This year long module introduces students to basic concepts and practice of design and manufacture and includes the following topics: The process of design supported by practical design activities; Engineering drawing; Solid modelling and drawing generation; Machine shop practical training; Machine elements, machining processes; Metrology. You’ll spend three hours in lectures, three hours in computing, three hours in workshops and four hours in every week when studying this module.
Introduction to materials and materials forming
The module gives a broad introduction to the properties and processing of materials used in engineering applications and is intended to provide a course in engineering materials for students with no previous background in the subject. The final section of the module covers failure of materials, and seeks to cover the main failure mechanisms which a designer will be concerned with (overload, fracture, creep, fatigue etc). You’ll spend two hours in lectures and six hours in practicals each week when studying this module.
Mechanics of Solids 1
The aim of this module is to introduce students to fundamental concepts and principles of solid mechanics and their applications to simple engineering problems. By the end of the module you will be able to comprehend the fundamental concepts of solid mechanics and apply these concepts to simplified engineering scenarios. You’ll spend two hours in lectures, six hours in practicals and one hour in a seminar each week when studying this module.
The module covers a number of global and ethical issues relating to engineering .The module introduces many of the key transferrable skills required by engineers (and others) within the context of these issues, including: report writing; literature searching and presentation skills. You’ll spend two hours in lectures and five hour in seminars each week when studying this module.
Thermodynamics & Fluid Mechanics 1
The aim of this module is to introduce students to fundamental concepts and principles of thermo-fluids and their applications to simple engineering problems. You’ll spend one hour in lectures, two hours in practicals and one hour in seminars each week when studying this module.
Dynamics of Mechanical Systems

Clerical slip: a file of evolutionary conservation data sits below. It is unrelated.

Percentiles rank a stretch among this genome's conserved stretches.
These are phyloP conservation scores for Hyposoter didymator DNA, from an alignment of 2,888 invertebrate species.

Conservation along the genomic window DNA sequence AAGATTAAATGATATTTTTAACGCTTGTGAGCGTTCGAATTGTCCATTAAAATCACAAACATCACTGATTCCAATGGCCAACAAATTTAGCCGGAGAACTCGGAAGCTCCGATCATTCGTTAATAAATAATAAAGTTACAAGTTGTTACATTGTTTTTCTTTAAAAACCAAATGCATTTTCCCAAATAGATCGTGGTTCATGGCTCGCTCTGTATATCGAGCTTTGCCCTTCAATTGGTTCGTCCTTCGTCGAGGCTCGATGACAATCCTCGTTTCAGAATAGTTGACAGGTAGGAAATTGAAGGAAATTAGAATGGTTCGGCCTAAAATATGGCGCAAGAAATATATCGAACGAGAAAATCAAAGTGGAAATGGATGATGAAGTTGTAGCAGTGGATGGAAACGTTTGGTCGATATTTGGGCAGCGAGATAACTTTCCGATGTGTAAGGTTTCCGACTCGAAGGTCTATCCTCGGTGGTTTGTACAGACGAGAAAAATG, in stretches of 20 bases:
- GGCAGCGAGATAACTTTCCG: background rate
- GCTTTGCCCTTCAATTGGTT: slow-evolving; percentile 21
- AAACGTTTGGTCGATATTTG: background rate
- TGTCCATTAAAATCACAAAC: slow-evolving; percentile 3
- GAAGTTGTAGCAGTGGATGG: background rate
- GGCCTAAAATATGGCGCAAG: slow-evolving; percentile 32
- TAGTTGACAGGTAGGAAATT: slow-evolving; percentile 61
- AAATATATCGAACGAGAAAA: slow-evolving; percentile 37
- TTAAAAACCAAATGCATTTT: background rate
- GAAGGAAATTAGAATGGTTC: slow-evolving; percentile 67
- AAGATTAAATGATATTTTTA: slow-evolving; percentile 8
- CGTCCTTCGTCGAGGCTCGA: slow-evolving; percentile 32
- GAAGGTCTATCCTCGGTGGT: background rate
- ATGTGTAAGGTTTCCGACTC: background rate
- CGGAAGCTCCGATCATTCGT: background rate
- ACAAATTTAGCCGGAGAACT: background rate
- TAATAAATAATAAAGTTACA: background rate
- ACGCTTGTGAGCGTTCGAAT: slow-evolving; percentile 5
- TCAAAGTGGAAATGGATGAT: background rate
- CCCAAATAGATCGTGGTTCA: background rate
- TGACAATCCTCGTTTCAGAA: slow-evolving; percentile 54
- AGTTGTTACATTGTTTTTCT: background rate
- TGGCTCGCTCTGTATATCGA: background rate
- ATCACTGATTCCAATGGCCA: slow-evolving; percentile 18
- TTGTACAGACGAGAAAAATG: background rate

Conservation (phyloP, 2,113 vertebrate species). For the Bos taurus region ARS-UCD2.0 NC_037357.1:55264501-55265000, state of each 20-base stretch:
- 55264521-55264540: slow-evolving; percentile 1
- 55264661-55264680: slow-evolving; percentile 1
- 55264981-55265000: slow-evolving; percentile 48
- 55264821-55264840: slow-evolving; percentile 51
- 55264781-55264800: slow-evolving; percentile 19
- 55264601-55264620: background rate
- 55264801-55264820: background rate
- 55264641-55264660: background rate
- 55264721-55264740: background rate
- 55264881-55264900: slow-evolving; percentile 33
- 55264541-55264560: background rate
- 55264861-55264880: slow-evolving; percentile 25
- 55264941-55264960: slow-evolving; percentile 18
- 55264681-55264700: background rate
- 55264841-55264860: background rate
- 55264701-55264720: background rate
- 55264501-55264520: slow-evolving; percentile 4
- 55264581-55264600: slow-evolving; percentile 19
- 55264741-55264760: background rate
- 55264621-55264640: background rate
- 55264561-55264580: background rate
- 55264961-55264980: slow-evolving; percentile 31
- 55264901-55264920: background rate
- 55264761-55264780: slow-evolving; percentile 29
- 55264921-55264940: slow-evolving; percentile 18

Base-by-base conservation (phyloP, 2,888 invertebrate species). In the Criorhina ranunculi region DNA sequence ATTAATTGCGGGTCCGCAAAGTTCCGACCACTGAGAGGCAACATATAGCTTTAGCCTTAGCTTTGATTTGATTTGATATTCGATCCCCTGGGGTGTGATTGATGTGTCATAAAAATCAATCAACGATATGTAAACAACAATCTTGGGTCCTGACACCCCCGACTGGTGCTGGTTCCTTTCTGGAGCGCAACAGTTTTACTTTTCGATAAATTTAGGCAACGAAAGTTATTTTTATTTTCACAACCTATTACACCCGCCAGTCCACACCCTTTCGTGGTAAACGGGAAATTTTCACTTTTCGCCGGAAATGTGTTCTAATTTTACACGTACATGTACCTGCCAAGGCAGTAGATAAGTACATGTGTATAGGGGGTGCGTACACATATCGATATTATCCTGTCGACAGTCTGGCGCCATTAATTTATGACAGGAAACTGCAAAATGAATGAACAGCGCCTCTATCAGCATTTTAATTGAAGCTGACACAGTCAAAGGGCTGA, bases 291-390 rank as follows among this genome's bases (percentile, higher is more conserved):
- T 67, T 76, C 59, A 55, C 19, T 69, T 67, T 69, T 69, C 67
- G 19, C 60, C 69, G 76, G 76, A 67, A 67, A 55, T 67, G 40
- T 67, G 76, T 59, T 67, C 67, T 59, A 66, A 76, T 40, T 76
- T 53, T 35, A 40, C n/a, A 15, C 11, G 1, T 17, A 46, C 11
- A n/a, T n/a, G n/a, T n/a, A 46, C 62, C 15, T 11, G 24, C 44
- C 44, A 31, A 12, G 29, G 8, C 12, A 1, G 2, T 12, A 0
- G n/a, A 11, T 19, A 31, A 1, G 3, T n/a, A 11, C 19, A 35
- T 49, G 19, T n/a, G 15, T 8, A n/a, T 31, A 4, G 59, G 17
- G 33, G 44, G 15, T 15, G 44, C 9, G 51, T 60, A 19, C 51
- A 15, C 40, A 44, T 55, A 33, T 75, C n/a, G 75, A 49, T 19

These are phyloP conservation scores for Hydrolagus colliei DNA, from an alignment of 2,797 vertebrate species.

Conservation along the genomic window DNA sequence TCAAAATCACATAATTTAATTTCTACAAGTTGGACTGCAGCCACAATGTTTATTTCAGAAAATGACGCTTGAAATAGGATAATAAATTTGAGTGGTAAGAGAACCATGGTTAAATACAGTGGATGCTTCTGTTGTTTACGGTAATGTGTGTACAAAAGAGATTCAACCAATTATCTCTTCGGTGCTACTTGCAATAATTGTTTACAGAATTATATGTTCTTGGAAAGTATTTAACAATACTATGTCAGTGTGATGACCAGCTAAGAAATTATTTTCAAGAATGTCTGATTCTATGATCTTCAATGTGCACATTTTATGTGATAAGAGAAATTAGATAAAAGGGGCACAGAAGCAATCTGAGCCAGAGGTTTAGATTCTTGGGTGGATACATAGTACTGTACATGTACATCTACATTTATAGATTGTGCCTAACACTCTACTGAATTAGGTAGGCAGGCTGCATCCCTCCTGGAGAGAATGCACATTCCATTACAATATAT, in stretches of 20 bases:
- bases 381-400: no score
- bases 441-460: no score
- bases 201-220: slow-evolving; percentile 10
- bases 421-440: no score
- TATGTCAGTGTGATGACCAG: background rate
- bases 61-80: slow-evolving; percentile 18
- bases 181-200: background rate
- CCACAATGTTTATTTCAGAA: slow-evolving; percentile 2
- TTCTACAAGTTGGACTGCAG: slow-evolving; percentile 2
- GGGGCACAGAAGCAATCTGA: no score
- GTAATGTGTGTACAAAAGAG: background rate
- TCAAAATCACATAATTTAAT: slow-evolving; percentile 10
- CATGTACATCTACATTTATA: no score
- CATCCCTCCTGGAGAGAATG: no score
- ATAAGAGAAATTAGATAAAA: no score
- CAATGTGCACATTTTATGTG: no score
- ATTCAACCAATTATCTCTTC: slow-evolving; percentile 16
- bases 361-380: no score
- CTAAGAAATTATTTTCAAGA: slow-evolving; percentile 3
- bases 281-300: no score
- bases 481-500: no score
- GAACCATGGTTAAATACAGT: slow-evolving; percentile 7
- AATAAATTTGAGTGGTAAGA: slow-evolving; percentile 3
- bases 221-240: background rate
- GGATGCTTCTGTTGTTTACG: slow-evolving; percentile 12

The aim of this module is to introduce students to fundamental concepts and principles of dynamics and their application to mechanical engineering systems. You will recognise and construct an appropriate analysis technique to apply when presented with a simple engineering scenario in a dynamics context. You’ll spend one hour in lectures, two hours in practicals and one hour in tutorials each week when studying this module.
Computer Programming with MATLAB
This module sets out to equip students with the ability to create and run elementary programs with MATLAB and to exploit the tools which are built-in within it. As well as giving some insight into what all computer programming languages can do and being an academic subject in its own right, this module endeavours to equip students with a tool which will serve them well through the remainder of their engineering degree. You’ll spend two hours in lectures and one hour computing each week when studying this module.
Typical Year Two Modules
This module sets out to equip students with the ability to create and run elementary programs with MATLAB and to exploit the tools which are built-in within it. As well as giving some insight into what all computer programming languages can do and being an academic subject in its own right, this module endeavours to equip students with a tool which will serve them well through the remainder of their engineering degree. You’ll spend two hours in lectures and one hour in practicals each week when studying this module.
Differential Equations and Calculus for Engineers